Great post! My thoughts today are simply this – the “culture” is way, way, WAY out ahead of the church – “Traditional”, “Progressive”, “Emergent”, or “Missional” – on this. Your post is the proof of it. For some reason, Christianity seems to be playing “catch-up” on almost every ‘social issue’. (There are pockets of Christian expression that are exceptions to this.) I don’t mean that the “culture” has it right, yet. But within the culture, the issues get raised, debated, ‘protested’. And so often by the time we Christians get around to it, the train has left the station.

    One other thought as I eagerly await your second post: I am increasingly of the opinion that ‘categories’ are a huge part of our problem! I wonder if spiritual growth isn’t defined at least in part by coming to grips with the existential truth (from a spiritual point of view!) of Galatians 3:28 (Romans 10:12; and perhaps even John 10:16 – and that marvelous little vignette recorded in Luke 9:49-50!). While there are obvious differences, there are no longer any meaningful distinctions among us. Power, position, privilege – those who hold them in the church relinquish them to the body. And I completely agree with you – especially for those who ARE privileged – it can be most difficult for the likes of us to even recognize the ‘preferred status’ we have become so accustomed to! (I blogged about this a few weeks ago – a reflection on a piece by David Brooks and an acknowledgement that, while the culture might be ahead of the church, the patterns of privilege continue on their way.) But what I mean to say is this: The persistent, stubborn ‘speed bump’ that has to be overcome is the category – “anabaptist”. If there is “no more Jew or Gentile …”, when are we going to understand that there isn’t actually any “Traditional” or “Contemporary” or “Emergent”, “Reformed” or “Evangelical”, “Antinomian” or “Legalistic”? Life is not a folder with a label on it into which my experience neatly fits. The culture knows this, I think; but the church – in all its forms – continues to perpetuate our ‘preferred categories’. The brightest light in the “Kingdom Vision” is the prayer: “That all may be one …” – but it’s the light that seems to be furthest back in the cave that “religion” cuts into the rock of our spirituality! Is it possible to live faithfully absent the categories?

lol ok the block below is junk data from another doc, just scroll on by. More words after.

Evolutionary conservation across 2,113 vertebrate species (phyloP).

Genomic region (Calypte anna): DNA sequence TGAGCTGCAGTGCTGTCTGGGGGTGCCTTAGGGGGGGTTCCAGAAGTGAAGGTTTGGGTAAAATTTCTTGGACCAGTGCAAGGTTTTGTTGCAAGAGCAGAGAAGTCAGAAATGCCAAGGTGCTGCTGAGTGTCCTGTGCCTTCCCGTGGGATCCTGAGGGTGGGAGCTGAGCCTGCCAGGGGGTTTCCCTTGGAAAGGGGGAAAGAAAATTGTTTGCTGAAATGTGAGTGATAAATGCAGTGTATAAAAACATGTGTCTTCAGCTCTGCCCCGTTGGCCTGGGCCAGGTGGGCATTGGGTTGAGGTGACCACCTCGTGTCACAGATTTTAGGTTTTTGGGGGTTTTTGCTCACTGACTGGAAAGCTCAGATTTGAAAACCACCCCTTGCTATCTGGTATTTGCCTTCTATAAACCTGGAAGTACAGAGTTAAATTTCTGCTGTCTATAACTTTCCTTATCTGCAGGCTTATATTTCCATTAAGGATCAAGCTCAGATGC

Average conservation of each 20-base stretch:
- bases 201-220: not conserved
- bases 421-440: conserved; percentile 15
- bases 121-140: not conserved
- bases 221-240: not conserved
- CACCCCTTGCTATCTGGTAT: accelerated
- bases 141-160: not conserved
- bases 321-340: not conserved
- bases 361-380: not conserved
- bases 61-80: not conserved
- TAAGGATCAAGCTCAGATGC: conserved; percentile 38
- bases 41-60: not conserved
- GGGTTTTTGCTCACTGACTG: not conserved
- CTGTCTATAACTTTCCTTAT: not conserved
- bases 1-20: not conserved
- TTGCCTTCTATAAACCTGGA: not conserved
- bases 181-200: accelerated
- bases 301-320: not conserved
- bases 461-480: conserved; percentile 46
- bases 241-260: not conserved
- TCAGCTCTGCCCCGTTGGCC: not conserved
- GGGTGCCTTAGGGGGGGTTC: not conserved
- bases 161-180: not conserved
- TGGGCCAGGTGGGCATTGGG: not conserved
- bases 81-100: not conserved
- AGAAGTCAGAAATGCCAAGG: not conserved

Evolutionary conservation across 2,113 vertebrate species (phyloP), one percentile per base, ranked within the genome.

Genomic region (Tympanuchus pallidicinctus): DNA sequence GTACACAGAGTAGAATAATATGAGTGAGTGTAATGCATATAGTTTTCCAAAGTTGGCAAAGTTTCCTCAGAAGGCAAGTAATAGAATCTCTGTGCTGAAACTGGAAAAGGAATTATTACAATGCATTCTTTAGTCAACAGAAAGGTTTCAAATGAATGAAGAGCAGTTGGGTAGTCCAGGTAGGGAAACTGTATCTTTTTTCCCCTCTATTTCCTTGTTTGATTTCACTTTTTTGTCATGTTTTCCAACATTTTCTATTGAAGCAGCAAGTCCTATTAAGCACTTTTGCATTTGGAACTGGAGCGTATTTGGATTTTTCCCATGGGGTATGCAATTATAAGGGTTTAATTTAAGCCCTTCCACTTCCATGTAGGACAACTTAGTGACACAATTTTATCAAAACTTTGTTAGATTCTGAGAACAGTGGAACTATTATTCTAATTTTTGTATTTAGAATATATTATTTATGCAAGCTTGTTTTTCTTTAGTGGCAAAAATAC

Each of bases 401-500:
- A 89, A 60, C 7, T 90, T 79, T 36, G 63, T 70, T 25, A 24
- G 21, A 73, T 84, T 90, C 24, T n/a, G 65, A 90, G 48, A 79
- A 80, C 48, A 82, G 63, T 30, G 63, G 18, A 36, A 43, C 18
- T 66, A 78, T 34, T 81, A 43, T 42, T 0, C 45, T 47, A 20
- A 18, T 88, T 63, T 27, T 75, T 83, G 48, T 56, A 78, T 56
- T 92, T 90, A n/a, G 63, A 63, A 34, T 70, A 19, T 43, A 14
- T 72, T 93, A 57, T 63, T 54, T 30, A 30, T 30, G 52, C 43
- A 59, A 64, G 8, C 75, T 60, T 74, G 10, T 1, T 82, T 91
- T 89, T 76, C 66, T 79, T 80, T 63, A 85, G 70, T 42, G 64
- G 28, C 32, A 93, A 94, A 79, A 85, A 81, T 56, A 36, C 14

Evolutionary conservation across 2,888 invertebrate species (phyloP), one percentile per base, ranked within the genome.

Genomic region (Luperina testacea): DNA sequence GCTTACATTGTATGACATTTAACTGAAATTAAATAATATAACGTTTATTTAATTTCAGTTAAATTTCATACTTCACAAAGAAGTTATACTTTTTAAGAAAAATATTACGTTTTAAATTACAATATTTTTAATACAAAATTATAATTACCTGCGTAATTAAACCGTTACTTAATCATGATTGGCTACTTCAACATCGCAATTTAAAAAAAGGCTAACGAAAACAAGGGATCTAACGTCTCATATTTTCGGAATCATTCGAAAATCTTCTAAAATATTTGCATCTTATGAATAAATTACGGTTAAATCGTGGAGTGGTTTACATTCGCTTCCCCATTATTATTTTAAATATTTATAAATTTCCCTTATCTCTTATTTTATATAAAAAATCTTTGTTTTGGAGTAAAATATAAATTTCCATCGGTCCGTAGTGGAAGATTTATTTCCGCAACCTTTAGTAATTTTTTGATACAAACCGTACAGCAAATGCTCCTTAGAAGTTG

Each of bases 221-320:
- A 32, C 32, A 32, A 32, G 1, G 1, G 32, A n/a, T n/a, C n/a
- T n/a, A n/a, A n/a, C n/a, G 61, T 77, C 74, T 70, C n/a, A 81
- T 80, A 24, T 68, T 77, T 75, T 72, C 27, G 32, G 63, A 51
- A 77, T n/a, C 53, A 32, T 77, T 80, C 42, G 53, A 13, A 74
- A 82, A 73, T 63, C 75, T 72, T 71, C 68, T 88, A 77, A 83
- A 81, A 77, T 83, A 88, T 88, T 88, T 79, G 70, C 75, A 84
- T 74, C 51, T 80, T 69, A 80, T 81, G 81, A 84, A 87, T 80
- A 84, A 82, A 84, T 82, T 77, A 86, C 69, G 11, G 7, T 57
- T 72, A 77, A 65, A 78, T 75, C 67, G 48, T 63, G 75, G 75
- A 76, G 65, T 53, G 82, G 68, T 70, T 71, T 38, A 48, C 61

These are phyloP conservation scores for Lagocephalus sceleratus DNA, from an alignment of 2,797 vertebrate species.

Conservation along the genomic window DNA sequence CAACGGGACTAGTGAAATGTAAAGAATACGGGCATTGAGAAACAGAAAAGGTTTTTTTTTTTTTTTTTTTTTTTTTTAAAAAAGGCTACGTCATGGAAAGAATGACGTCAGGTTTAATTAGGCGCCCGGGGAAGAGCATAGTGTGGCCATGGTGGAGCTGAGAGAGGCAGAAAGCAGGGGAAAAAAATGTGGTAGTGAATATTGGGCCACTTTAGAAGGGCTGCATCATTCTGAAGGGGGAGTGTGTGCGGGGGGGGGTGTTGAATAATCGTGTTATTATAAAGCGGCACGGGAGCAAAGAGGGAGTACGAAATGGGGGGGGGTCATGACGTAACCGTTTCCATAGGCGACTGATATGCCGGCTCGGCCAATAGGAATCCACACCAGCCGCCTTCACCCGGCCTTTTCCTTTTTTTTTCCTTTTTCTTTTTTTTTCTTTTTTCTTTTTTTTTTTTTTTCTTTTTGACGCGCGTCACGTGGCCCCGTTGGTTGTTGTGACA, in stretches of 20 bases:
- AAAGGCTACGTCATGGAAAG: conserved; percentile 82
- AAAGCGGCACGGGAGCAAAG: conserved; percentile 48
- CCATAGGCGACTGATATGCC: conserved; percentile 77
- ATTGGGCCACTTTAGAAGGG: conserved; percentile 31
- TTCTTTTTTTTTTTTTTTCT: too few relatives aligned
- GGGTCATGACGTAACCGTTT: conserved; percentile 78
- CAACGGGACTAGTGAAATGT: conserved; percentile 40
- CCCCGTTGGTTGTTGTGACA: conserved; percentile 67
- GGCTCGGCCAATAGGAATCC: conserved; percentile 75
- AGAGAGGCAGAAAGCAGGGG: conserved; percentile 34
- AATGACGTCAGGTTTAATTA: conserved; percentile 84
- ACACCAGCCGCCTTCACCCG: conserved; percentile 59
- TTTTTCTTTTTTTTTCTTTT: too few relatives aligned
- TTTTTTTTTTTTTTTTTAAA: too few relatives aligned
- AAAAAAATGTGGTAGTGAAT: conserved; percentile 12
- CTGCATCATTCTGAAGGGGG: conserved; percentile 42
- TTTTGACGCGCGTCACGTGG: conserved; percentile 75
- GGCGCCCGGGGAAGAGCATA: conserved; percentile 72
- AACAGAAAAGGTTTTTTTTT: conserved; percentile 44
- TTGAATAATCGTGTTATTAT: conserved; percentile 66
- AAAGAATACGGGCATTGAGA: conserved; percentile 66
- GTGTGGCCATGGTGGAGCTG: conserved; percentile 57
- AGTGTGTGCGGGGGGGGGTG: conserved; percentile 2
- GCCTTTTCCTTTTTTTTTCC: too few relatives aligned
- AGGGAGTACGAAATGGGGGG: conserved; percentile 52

Looking forward to Post #2 on this issue!

  • http://www.facebook.com/gavin.johnston Gavin Johnston

    Thank you so much for entering such an important and gut-wrenching debate! Brave soul you are! Here is my poetical and philosophical response to form the foundation of specific answers if I can get to them. The good news (lower case “g” & “n”) is that we even have the freedom to debate this in a whole-hearted way. It means in one way, shape, or form political progress has occurred. Politics (governance), society, faith are all supposed to be built on timeless principles, but they always seem to descend into some combination of timelessness, but very much shaped by the current culture. At the core of the Christian Faith, in the Garden, man found himself lonely and so God created him another being so that they could complete each other together. In our confused understanding, ever since the Fall, we seem to have forgotten that we were just plain and simply lonely. In man’s post-fall desire to keep naming things, declaring things his, dividing and conquering, our companion has been absorbed into our masculine perspectives. We’re still reeling from our original disconnect with God. The Son of Man incarnated only 2000 years ago and we’re still trying to make sense of the Event! We keep looking to our culture, society, government, laws, politics to provide us something and give an answer that can only be found in the love that salvation provides. I think history is showing us that us men have accomplished a lot, but we’re very lonely. We don’t need women in the corporate board rooms acting like men dividing and conquering – we need women in the corporate board rooms who heal humanity taking the best from the feminine nature and balancing the excess of masculine dominance. At the heart of the Good News (capital “G” and “N”) is sacrifice. Men have sacrificed on the battlefields, the factories, and in the often hallow public-sphere for a long time. Now we have drawn women into the fray too and make them act like men or cater to our masculine desires. I think we’re lonely, desperately lonely. We need our helpmates more than ever, this world needs them more than ever. The Whore of Babylon is eating our children up, drawing men and women away from their families, and creating an unsustainable society in the last desperate attempts to wield her power. During this inadvertent age, both men and women can exercise their freedoms, but when true Freedom reigns, we’ll discover how East of Eden we are indeed.